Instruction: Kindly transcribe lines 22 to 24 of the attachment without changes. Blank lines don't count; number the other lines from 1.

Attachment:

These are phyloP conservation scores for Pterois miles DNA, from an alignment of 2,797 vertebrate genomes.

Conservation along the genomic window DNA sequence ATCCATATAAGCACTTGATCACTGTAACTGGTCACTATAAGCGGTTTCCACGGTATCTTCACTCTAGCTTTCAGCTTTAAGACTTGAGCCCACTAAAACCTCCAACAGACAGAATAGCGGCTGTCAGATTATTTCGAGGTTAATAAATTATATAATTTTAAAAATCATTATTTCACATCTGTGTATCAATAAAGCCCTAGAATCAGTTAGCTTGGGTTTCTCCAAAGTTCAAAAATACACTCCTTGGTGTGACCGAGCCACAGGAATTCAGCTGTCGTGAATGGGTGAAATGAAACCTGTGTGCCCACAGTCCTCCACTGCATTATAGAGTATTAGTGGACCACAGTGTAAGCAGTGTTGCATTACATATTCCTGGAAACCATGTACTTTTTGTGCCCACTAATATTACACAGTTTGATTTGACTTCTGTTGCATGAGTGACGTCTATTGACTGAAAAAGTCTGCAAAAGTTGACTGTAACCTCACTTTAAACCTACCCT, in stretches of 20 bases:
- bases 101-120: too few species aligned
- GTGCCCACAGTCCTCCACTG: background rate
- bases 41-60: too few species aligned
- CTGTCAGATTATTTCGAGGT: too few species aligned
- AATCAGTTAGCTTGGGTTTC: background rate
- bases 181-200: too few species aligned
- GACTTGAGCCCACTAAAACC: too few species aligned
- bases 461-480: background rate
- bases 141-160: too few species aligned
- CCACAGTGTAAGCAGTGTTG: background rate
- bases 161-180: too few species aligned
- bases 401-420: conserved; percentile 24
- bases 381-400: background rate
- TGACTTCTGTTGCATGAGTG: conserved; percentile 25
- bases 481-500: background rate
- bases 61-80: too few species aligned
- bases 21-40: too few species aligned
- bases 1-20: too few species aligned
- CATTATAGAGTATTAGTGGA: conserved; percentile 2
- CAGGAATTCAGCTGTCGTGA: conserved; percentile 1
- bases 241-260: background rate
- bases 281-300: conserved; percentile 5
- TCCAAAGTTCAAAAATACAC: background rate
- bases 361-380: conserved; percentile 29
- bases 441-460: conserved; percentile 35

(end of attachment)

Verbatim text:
- CAGGAATTCAGCTGTCGTGA: conserved; percentile 1
- bases 241-260: background rate
- bases 281-300: conserved; percentile 5